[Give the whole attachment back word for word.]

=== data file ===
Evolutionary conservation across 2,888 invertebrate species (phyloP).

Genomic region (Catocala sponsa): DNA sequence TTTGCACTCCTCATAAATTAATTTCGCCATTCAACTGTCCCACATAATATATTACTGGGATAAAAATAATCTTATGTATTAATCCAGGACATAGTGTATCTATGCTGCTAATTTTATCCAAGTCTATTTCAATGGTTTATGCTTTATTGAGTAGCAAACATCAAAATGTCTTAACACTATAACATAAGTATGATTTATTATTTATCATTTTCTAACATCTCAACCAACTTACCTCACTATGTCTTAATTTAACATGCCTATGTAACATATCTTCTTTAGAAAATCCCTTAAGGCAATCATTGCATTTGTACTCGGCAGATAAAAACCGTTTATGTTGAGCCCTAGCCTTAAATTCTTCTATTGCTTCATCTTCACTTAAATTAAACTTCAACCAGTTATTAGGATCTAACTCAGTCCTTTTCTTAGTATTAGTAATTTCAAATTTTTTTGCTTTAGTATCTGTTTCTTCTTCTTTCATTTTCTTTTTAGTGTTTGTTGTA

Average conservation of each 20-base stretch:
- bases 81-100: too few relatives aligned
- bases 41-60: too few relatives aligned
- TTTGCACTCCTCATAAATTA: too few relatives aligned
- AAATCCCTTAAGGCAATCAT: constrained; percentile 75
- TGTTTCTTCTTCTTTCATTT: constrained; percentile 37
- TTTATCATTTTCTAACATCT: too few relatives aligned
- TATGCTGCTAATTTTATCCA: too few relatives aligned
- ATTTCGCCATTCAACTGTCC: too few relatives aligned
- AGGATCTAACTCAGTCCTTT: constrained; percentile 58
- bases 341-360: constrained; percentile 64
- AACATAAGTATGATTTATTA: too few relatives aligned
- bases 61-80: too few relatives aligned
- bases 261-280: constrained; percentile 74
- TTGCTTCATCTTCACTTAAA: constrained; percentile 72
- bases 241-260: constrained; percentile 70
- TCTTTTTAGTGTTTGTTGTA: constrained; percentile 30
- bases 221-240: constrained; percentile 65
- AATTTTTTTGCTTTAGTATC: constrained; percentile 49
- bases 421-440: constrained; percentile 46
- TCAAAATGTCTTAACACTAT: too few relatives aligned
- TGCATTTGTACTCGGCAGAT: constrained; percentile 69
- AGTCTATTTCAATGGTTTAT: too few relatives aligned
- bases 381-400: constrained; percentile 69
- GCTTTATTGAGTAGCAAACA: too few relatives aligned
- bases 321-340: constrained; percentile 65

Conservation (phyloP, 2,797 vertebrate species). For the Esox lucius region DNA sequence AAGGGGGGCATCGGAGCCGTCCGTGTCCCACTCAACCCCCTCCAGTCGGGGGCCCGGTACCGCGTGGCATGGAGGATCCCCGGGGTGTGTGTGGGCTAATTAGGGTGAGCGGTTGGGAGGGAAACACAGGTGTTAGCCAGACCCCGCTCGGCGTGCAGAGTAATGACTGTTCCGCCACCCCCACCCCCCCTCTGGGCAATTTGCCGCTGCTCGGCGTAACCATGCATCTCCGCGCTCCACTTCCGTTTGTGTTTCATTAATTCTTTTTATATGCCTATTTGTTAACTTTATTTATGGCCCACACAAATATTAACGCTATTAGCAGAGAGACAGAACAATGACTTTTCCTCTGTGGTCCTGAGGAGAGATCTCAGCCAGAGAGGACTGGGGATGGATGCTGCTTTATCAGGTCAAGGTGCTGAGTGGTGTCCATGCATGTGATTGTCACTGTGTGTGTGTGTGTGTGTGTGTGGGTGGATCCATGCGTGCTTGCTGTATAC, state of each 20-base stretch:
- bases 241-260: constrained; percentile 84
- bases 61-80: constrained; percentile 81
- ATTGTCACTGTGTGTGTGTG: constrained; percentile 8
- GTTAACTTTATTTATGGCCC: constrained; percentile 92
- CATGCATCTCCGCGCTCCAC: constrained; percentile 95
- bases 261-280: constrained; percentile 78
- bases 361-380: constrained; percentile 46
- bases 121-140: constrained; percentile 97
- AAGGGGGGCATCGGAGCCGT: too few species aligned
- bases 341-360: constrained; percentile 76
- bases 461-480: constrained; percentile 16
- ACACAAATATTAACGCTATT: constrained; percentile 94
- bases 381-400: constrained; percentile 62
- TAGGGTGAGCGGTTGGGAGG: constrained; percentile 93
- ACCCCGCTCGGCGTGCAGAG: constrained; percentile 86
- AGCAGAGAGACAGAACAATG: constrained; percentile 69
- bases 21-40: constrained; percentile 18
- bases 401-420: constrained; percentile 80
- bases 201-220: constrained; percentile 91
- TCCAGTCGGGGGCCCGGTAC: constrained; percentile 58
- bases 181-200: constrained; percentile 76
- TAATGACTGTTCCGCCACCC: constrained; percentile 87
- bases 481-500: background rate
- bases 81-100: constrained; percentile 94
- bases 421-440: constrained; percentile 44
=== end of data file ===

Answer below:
Evolutionary conservation across 2,888 invertebrate species (phyloP).

Genomic region (Catocala sponsa): DNA sequence TTTGCACTCCTCATAAATTAATTTCGCCATTCAACTGTCCCACATAATATATTACTGGGATAAAAATAATCTTATGTATTAATCCAGGACATAGTGTATCTATGCTGCTAATTTTATCCAAGTCTATTTCAATGGTTTATGCTTTATTGAGTAGCAAACATCAAAATGTCTTAACACTATAACATAAGTATGATTTATTATTTATCATTTTCTAACATCTCAACCAACTTACCTCACTATGTCTTAATTTAACATGCCTATGTAACATATCTTCTTTAGAAAATCCCTTAAGGCAATCATTGCATTTGTACTCGGCAGATAAAAACCGTTTATGTTGAGCCCTAGCCTTAAATTCTTCTATTGCTTCATCTTCACTTAAATTAAACTTCAACCAGTTATTAGGATCTAACTCAGTCCTTTTCTTAGTATTAGTAATTTCAAATTTTTTTGCTTTAGTATCTGTTTCTTCTTCTTTCATTTTCTTTTTAGTGTTTGTTGTA

Average conservation of each 20-base stretch:
- bases 81-100: too few relatives aligned
- bases 41-60: too few relatives aligned
- TTTGCACTCCTCATAAATTA: too few relatives aligned
- AAATCCCTTAAGGCAATCAT: constrained; percentile 75
- TGTTTCTTCTTCTTTCATTT: constrained; percentile 37
- TTTATCATTTTCTAACATCT: too few relatives aligned
- TATGCTGCTAATTTTATCCA: too few relatives aligned
- ATTTCGCCATTCAACTGTCC: too few relatives aligned
- AGGATCTAACTCAGTCCTTT: constrained; percentile 58
- bases 341-360: constrained; percentile 64
- AACATAAGTATGATTTATTA: too few relatives aligned
- bases 61-80: too few relatives aligned
- bases 261-280: constrained; percentile 74
- TTGCTTCATCTTCACTTAAA: constrained; percentile 72
- bases 241-260: constrained; percentile 70
- TCTTTTTAGTGTTTGTTGTA: constrained; percentile 30
- bases 221-240: constrained; percentile 65
- AATTTTTTTGCTTTAGTATC: constrained; percentile 49
- bases 421-440: constrained; percentile 46
- TCAAAATGTCTTAACACTAT: too few relatives aligned
- TGCATTTGTACTCGGCAGAT: constrained; percentile 69
- AGTCTATTTCAATGGTTTAT: too few relatives aligned
- bases 381-400: constrained; percentile 69
- GCTTTATTGAGTAGCAAACA: too few relatives aligned
- bases 321-340: constrained; percentile 65

Conservation (phyloP, 2,797 vertebrate species). For the Esox lucius region DNA sequence AAGGGGGGCATCGGAGCCGTCCGTGTCCCACTCAACCCCCTCCAGTCGGGGGCCCGGTACCGCGTGGCATGGAGGATCCCCGGGGTGTGTGTGGGCTAATTAGGGTGAGCGGTTGGGAGGGAAACACAGGTGTTAGCCAGACCCCGCTCGGCGTGCAGAGTAATGACTGTTCCGCCACCCCCACCCCCCCTCTGGGCAATTTGCCGCTGCTCGGCGTAACCATGCATCTCCGCGCTCCACTTCCGTTTGTGTTTCATTAATTCTTTTTATATGCCTATTTGTTAACTTTATTTATGGCCCACACAAATATTAACGCTATTAGCAGAGAGACAGAACAATGACTTTTCCTCTGTGGTCCTGAGGAGAGATCTCAGCCAGAGAGGACTGGGGATGGATGCTGCTTTATCAGGTCAAGGTGCTGAGTGGTGTCCATGCATGTGATTGTCACTGTGTGTGTGTGTGTGTGTGTGTGGGTGGATCCATGCGTGCTTGCTGTATAC, state of each 20-base stretch:
- bases 241-260: constrained; percentile 84
- bases 61-80: constrained; percentile 81
- ATTGTCACTGTGTGTGTGTG: constrained; percentile 8
- GTTAACTTTATTTATGGCCC: constrained; percentile 92
- CATGCATCTCCGCGCTCCAC: constrained; percentile 95
- bases 261-280: constrained; percentile 78
- bases 361-380: constrained; percentile 46
- bases 121-140: constrained; percentile 97
- AAGGGGGGCATCGGAGCCGT: too few species aligned
- bases 341-360: constrained; percentile 76
- bases 461-480: constrained; percentile 16
- ACACAAATATTAACGCTATT: constrained; percentile 94
- bases 381-400: constrained; percentile 62
- TAGGGTGAGCGGTTGGGAGG: constrained; percentile 93
- ACCCCGCTCGGCGTGCAGAG: constrained; percentile 86
- AGCAGAGAGACAGAACAATG: constrained; percentile 69
- bases 21-40: constrained; percentile 18
- bases 401-420: constrained; percentile 80
- bases 201-220: constrained; percentile 91
- TCCAGTCGGGGGCCCGGTAC: constrained; percentile 58
- bases 181-200: constrained; percentile 76
- TAATGACTGTTCCGCCACCC: constrained; percentile 87
- bases 481-500: background rate
- bases 81-100: constrained; percentile 94
- bases 421-440: constrained; percentile 44